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Mario Kart: Super Circuit

Developer: Intelligent Sys | Publisher: Nintendo
Players: 1 to 2 Player Game | Release Date: 08/26/01 | Genre: Driving

I can't think of another game that has spawned more awful clones than the original Super Mario Kart (except Mario Party, but that one was awful to begin with). Super Mario Kart had a unique formula never before seen in racing--personality. Almost all previous racers (I'm pretty sure it was all of them, but I say almost to cover my tracks) lacked definition. Sure, the vehicles had different performances, but nothing to give them a unique character all their own. And of course, Super Mario Kart introduced the weapons. Now, nearly ten years later, Mario Kart: Super Circuit follows in that tradition without skipping a beat and making it on the go.

Several modes are available from the get-go, including Grand Prix, Quick Run, and Time Trials. Grand Prix is the main game, wherein you choose from 3 engine classes (50, 100 and 150 cc), and then from 5 unique Cups with 4 races each: Mushroom, Flower, Lightning, Star, and Special. During the race, you can collect coins to slightly boost your top speed. Get as many of those as you can, and be sure to get the best time possible, because at the end of the Cup, you are assigned a rank based on coin collection, standings, and time. Get a gold trophy and at least 100 coins in a Cup, and unlock 4 hidden tracks from the original Super Mario Kart (totaling a whopping 40 tracks between the original and new tracks).

Quick Run is a single race on any track you have already completed in Grand Prix. Options like extra laps and placement of item boxes can be tweaked. Finally, Time Trials is a single race against the clock for your best time. You are armed with 3 speed-inducing Mushrooms, and nothing more. Once the track is completed, your time is saved in the form of your "ghost". When you race on that track again in Time Trials, you now can race your best time, your "ghost", which mimics what you did last time you raced.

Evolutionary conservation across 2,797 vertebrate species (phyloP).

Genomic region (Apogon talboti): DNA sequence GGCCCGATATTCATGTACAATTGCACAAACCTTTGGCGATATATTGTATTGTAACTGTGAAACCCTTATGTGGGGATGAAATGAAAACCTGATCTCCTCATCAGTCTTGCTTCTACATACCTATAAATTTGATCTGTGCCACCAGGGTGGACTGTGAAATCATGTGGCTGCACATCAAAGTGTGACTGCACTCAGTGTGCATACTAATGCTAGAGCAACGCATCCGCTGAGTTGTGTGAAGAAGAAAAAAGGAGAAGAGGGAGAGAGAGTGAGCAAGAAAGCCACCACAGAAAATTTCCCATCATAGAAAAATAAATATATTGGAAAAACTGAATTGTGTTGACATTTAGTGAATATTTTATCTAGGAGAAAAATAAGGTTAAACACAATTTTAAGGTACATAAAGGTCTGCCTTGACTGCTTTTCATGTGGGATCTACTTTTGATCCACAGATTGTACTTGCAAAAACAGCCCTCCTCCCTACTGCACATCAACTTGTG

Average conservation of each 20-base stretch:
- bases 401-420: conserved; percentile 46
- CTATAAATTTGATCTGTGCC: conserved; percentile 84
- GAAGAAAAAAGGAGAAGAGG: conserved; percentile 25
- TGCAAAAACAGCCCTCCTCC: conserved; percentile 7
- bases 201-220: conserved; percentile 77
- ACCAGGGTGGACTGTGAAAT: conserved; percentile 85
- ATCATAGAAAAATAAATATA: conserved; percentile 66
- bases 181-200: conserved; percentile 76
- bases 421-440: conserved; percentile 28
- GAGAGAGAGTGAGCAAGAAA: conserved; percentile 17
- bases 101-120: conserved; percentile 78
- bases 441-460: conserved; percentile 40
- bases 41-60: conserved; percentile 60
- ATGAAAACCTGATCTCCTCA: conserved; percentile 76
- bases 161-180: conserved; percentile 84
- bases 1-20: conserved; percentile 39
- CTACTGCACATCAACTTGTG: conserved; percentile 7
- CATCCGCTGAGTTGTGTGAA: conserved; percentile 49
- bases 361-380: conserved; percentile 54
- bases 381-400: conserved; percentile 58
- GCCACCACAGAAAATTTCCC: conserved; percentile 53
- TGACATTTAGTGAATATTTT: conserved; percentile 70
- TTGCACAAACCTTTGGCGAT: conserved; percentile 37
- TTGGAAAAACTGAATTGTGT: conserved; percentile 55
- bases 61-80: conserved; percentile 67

Characters to choose from are no different than those in Super Mario Kart 64: Mario, Luigi, Peach, Yoshi, Toad, Donkey Kong, Wario, and Bowser. Each has weight, top speed, and acceleration ratings, which affect their overall performance. The weapons are all from SMK64, as well, with a few of minor changes. First, the Boo will now circle around the target that you have stolen an item from, slowing them down and stealing coins. The Red Shell can now be placed on the track behind your kart, and it will follow the next person to pass it. And, unfortunately, there is no False Item Box to be found, but I think the new function of the Red Shell serves that purpose.

The most incredible part about MK: SC is the graphics. Unbelievable. In fact, the first time I played the game, I was really bad because the psudeo-3D graphics on the little screen were a bit disorienting. The menus are your first taste. The scrolling colored backgrounds and pulsating icons look almost unreal on a system the size of a pop-tart. And on the Character Select screen, your chosen racer actually spins around, giving an almost 3D look. This is a Mode 7 effect, called rotating, that adds several more frames of animation to a character model to make it appear three dimensional. During play, backgrounds move accordingly to your position on the track, adding realism. It looks a lot like the N64 version, except without rising structures...all track barriers are flat, save for a few trees or bushes, which are sprites anyhow. Animation seems sluggish, or it skips a couple frames during Single-Pak multiplayer because it cuts back on loading.

Musically, Mario Kart delivers. It's very light and bouncy for the most part, and each track has an appropriate song to go with it. Sound effects are spot-on, and are pretty much cartoony in nature. The use of voice is pretty good, with no crackling static, but they sound faint sometimes. Luigi sounds like a girl though, which may be why Peach has never hooked up with the more physically fit of the brothers. Overall, it's nothing breathtaking, or something you need the soundtrack to, but it is above adequate.

Mario Kart: Super Circuit keeps me quite entertained on the few stupid car trips I go on (except when my younger brother bugs me to play the Single-Pak multiplayer because he's too cheap to buy his own Pak) and even when I have just a few minutes for a Quick Run. So whether you're looking for a lengthy game to hone your skills on, or to just kill a half-hour after school, MK: SC has your name on it. Besides Advance Wars, it is easily one of the best the Game Boy Advance has to offer.

By Craig Lupienski - 09/15/01

Screenshots for Mario Kart: Super Circuit

Mario Kart: Super Circuit

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